- Advocacy & Policy
- Research Center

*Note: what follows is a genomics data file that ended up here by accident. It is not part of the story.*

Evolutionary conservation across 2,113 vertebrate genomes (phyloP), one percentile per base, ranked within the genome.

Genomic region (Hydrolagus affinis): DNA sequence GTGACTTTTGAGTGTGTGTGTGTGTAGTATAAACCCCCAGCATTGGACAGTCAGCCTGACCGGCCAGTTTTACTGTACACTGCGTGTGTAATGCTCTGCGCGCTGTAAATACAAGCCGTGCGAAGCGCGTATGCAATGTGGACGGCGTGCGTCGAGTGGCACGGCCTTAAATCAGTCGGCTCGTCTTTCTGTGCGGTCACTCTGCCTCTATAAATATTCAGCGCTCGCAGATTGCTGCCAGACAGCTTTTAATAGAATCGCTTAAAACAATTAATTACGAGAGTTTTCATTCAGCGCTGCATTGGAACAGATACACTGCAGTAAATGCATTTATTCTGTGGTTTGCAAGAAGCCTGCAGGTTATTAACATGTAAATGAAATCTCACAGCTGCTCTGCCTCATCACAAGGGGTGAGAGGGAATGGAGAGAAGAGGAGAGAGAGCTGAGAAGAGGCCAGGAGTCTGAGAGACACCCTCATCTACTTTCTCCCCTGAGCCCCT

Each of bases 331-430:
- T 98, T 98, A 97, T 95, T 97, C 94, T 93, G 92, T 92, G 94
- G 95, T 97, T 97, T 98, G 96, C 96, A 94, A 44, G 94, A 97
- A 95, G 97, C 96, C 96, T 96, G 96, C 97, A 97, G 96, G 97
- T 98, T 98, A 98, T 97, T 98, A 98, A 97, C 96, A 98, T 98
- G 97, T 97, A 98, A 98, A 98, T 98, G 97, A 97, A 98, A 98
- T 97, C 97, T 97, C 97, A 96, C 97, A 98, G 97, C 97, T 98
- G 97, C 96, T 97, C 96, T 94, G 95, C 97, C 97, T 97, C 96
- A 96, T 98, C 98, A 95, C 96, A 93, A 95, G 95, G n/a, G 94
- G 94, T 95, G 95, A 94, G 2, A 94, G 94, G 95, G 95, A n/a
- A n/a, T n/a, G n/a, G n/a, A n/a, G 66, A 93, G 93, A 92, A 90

May 24, 2007The Honorable John W. Douglass, who guided the Aerospace Industries Association for nine years through both lean and robust economic times, plans to retire as the group's president and CEO as of Dec. 31. Douglass, 66, is a former assistant secretary of the Navy and U.S. Air Force brigadier general, and a nationally recognized expert in systems acquisition. He is only the seventh full-time chief executive of the association, which was founded in 1919 and counts pioneers Orville Wright and Glen Curtiss as early members. Douglass has been a tireless advocate for the industry. He spurred interest in revitalizing research and development funding, modernizing the export control system, and heightening awareness of an impending shortage of critical talent in the workforce. Well-known to the capital press corps, Douglass has been cited on several occasions as one of Washington's top lobbyists. He leaves with industry-wide statistics at impressive levels, including record sales, increasing employment, and -- at $55 billion -- the largest foreign trade surplus of any U.S. manufacturing sector. Douglass also dealt with the considerable challenges posed by the terrorist attacks of 9/11, which included a dramatic economic slowdown in the civil aviation sector of industry in addition to the unspeakable human tragedy. AIA Board of Governors Chairman William H. Swanson said Douglass showed exceptional leadership through an important period for the aerospace and defense industry. "John has provided a steady hand at the controls for almost a decade," Swanson said. "The industry has benefited from his guidance and vision for the future. We greatly appreciate his service to our customers, the nation, and our industry." Douglass made the announcement that he would be retiring at the end of the year during AIA's Board of Governors meeting in Williamsburg, Va. Among his accomplishments, Douglass counts the successful push for the creation of the Commission on the Future of the U.S. Aerospace Industry, on which he also served. The commission's report resulted in the formation of the Joint Planning and Development Office, a multi-agency body preparing the Next Generation Air Transportation System. Douglass established AIA's popular Team America Rocketry Challenge for middle and high school children, an important part of efforts to attract more young people to careers in aerospace. AIA doubled regular membership from 52 to 103 under Douglass's direction while significantly expanding the Supplier Management Council from 24 to 172 members. Prior to coming to AIA Douglass served as assistant secretary of the Navy for Research, Development, and Acquisition. He had served as foreign policy and science and technology advisor to Sen. Sam Nunn on the Senate Armed Services Committee and earlier completed a 28-year career in the U.S. Air Force, retiring in 1992 as a brigadier general. His numerous assignments included service as the deputy U.S. military representative to NATO as well as director of plans and policy and director of science and technology in the Office of the Secretary of the Air Force. He also served as special assistant to the under secretary of Defense for Acquisition. Within the office of the president, Douglass was a director of national security programs for the National Security Council at the White House, working on a broad range of national security issues. He served as President Reagan's personal representative to the Blue Ribbon Commission on Defense Management chaired by David Packard. Douglass said his plans include writing, consulting, and pursuing opportunities to teach acquisition.